Students generally appreciate teachers who skilfully use humour in the classroom more than those who do not. Although it is difficult to assess the pedagogical effectiveness of this appendix to teaching, studies tell us that humour helps to create an atmosphere conducive to learning, attracts the attention of learners, stimulates their creativity and motivation, and may even promote their retention of information. That said, while humour can become a weapon of “mass seduction”, it is certainly a double-edged sword since a single misstep can have the opposite effect in the blink of an eye. Here are 8 tips for making good use of humour in the classroom.

Infographic on the use of humor in the classroom

  • Favour benevolent humour and avoid entering the spectre of mockery, sarcasm, irony or so-called malignant joy.
  • The act of humour should never be directed at a learner.
  • Use humour only to highlight key concepts. *
  • Avoid excess: limit yourself to 3 or 4 humorous examples per hour.*
  • Adjust the degree of humour deployed according to the situation.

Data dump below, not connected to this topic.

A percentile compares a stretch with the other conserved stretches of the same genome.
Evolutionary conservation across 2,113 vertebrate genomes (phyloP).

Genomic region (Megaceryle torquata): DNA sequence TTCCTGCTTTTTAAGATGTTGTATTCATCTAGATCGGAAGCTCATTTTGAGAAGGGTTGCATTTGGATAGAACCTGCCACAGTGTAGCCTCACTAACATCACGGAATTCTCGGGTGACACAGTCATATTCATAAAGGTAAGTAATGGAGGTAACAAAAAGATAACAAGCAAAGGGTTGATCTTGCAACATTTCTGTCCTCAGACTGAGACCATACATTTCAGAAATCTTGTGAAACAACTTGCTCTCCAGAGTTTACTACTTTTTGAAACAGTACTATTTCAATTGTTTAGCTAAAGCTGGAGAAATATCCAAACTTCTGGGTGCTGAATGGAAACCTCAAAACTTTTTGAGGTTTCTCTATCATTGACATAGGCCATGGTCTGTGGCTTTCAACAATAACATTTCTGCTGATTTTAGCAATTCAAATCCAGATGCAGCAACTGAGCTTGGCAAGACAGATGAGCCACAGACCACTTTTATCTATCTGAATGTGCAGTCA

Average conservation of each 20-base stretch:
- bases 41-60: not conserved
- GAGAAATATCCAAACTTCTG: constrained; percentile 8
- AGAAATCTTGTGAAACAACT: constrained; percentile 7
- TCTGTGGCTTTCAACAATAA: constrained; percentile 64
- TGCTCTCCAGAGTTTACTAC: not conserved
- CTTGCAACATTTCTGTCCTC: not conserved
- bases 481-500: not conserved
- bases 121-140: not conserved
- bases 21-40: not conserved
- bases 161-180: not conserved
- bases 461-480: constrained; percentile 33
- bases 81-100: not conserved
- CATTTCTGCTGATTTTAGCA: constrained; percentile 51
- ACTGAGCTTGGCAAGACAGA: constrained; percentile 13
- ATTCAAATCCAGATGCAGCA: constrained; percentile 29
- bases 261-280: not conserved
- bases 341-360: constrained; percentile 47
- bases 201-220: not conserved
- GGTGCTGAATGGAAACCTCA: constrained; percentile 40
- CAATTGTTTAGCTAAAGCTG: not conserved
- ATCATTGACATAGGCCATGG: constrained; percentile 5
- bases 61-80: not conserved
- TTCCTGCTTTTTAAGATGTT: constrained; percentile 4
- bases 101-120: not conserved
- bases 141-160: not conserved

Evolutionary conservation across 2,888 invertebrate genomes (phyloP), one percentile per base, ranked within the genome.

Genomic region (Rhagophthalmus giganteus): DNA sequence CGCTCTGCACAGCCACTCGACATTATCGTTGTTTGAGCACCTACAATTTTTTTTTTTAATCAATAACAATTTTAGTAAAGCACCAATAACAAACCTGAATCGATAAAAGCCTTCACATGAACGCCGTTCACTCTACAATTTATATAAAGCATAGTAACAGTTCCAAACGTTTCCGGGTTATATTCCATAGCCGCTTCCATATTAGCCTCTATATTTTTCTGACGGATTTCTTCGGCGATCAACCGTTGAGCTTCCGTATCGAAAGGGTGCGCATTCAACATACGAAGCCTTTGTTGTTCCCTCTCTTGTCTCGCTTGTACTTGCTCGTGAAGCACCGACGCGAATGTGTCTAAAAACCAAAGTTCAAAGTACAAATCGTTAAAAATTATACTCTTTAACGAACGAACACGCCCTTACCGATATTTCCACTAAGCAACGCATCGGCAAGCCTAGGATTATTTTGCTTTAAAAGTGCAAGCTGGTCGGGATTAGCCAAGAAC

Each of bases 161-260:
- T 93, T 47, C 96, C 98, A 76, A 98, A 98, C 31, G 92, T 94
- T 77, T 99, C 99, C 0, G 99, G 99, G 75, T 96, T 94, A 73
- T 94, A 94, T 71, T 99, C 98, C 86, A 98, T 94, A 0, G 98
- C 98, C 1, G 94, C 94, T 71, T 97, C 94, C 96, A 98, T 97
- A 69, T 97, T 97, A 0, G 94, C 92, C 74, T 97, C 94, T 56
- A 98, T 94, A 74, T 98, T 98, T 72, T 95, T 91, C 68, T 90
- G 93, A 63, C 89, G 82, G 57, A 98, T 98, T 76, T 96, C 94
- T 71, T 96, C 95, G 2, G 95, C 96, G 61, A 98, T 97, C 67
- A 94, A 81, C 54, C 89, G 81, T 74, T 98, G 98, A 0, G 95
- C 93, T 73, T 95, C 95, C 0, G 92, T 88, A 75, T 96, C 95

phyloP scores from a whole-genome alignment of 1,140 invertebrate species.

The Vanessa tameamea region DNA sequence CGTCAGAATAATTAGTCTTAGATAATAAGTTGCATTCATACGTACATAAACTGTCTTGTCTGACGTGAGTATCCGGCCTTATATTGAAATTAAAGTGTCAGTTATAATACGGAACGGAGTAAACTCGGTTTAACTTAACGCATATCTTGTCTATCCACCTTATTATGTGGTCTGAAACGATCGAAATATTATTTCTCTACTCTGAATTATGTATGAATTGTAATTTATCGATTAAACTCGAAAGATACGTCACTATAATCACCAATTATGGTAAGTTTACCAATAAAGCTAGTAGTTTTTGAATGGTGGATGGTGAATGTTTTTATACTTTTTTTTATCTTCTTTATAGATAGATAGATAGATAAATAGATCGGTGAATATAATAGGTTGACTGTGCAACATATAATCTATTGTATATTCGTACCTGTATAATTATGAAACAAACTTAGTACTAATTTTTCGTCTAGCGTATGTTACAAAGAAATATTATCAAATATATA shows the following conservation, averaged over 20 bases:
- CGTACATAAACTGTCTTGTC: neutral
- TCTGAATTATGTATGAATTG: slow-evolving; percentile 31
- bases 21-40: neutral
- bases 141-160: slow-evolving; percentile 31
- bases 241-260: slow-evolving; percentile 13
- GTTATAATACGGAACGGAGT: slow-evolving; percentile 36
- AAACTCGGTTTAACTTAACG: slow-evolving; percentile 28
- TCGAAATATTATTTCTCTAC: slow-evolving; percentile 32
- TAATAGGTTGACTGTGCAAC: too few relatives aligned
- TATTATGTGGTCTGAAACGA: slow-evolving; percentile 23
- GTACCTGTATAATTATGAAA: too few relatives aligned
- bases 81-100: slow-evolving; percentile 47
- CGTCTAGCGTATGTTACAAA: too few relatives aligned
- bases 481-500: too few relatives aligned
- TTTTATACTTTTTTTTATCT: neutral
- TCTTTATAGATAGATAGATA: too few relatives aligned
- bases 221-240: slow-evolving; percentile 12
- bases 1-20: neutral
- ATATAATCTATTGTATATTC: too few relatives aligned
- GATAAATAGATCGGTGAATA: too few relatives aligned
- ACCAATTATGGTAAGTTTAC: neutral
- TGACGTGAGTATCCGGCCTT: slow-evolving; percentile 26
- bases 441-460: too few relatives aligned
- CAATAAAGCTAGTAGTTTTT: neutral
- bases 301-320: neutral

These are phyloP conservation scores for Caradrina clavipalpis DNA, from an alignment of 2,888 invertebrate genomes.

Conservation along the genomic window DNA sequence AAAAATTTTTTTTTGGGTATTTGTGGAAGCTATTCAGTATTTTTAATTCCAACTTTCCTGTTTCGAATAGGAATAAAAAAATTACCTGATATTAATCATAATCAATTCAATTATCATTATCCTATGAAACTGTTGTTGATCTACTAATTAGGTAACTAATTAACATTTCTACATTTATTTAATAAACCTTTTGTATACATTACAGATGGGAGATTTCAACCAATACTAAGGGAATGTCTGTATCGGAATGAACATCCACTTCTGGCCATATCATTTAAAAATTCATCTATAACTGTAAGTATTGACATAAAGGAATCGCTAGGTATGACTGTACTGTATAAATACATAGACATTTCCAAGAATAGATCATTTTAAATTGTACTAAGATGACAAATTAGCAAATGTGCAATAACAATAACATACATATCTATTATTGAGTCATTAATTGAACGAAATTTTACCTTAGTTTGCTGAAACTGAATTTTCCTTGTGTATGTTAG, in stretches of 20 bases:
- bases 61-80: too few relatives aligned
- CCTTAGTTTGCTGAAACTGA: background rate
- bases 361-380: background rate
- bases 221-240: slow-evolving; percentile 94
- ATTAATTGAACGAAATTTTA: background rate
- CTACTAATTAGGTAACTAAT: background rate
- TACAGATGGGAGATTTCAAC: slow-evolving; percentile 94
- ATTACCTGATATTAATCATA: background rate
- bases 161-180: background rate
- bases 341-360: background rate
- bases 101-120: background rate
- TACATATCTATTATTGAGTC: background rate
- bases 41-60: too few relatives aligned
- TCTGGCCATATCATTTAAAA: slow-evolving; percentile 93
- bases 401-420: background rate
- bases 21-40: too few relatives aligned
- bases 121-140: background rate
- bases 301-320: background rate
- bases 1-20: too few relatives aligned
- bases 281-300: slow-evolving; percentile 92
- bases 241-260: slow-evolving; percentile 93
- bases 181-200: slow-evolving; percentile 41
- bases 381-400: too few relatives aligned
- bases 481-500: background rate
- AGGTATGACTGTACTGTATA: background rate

• Do not use humour before or during an exam, as this may disturb more anxious learners.*
  • Favour “neutral” humour, i.e. avoid humour on taboo or sensitive subjects that could create embarrassing situations or a sense of injustice in the classroom.
  • If you are not comfortable using humour, it is better to refrain from using it! After all, having a sense of humour is not the first skill you expect from a good teacher.*

* These specific recommendations are those of Avner Ziv.

Sources: Ziv, 1979; Ziv, 1988; Foll, 2007; Garner, 2005; Guégan, 2008; Hain, 2000;Rißland et Gruntz-Stoll, 2009; Escallier, 2009.
Catherine Meilleur

Catherine Meilleur

Creative Content Writer @KnowledgeOne. Questioner of questions. Hyperflexible stubborn. Contemplative yogi.

Catherine Meilleur has over 15 years of experience in research and writing. Having worked as a journalist and educational designer, she is interested in everything related to learning: from educational psychology to neuroscience, and the latest innovations that can serve learners, such as virtual and augmented reality. She is also passionate about issues related to the future of education at a time when a real revolution is taking place, propelled by digital technology and artificial intelligence.